Over the years, Reagan’s parents said, she pushed herself to participate in swimming, horseback riding and lacrosse. She is a black belt in taekwondo and also plays the trumpet, using a special support to maneuver the instrument with one hand.

Few classmates or friends would know of what she and her family call her “invisible disability” because at first blush she doesn’t appear to have any physical challenges.

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“When you see her walking down the street, you’d never know there’s anything wrong with her,” said her mom. But in middle school, some kids started asking her, “Is your hand dead?” Others mocked her inability to move her left side.

Even though she’d done lots of therapy, as she got older she still struggled with some basic skills such as typing, washing or brushing her hair, opening a bag of chips, putting on a bra or zipping a pair of jeans by herself. She started to work with experts at Brain Injury Services two years ago to figure out ways to deal with her challenges.

She came up with the idea to use a smaller keyboard so she could type with one hand to finish her online assignments during the coronavirus pandemic. Reagan, who will begin eighth grade at Riverbend Middle School this fall, and her therapists also decided she should get a special hook that looks like a Swiss Army knife and allows her to hook buttons on pants by herself. She learned how to use a cutting board with spokes on it to keep an apple steady so she could cut it one-handed.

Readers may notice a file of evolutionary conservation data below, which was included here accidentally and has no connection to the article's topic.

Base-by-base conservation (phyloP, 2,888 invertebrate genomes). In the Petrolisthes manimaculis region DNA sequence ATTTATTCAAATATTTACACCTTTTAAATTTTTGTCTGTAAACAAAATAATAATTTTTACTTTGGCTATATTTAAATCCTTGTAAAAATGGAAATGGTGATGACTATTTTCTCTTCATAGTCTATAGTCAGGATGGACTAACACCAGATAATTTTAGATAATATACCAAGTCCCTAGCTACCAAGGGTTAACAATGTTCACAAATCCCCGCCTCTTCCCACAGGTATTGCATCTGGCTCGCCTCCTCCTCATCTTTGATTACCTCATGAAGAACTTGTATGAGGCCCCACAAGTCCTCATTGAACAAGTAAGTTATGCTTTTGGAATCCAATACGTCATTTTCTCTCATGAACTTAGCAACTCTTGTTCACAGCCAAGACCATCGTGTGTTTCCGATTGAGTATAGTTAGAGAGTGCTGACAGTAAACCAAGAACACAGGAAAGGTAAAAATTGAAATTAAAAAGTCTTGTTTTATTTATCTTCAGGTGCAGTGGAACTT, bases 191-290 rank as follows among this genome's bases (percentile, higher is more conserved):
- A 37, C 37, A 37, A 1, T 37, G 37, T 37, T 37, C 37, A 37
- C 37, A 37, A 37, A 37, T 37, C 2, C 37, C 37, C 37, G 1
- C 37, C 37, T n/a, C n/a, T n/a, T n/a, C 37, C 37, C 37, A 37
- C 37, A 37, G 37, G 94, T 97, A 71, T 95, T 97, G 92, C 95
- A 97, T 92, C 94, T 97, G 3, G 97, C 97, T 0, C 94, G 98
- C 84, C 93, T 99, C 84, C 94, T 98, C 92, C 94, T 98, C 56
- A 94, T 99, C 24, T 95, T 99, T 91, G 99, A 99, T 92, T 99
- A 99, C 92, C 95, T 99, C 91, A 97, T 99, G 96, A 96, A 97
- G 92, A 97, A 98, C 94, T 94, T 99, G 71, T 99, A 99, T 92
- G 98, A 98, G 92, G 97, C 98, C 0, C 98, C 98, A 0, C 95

“We wanted her to figure out a creative way to do things,” said her mom. “Not just say, ‘I can’t wear jeans.’ It’s about figuring out a way where she can do it herself and how to function in real life.”

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Reagan’s parents, who also have a son who’s legally blind, encourage their kids to seek ways to overcome obstacles. Their family motto: “I will try but I might need help.”

As she developed skills and confidence to deal with her disability, Reagan also started a YouTube channel called “Throw Leftie” to “help kids who have disabilities like me, so they can learn things I wasn’t able to do and had to figure out.”

“People feel uncomfortable talking about loss, and disabilities are the exact same way,” said her mom. “We don’t talk about it, so kids don’t have role models.”

In one of Reagan’s recent YouTube videos, she uses a pair of jeans on a counter to show how to use the special tool called a “pocket dresser” to hook the button on the pants. She flips through each part of the tool with her right hand.

“This one is for smaller buttons. ... This one helps unknot shoelaces and stuff like that,” she says. After she successfully buttons the jeans, she shows a little black case that holds the tool and explains how she asks someone to help her hook it on her pants, “so it’s always with me.”

As she closes out the video, she says, “I hope these videos are helping someone who you know or for you.”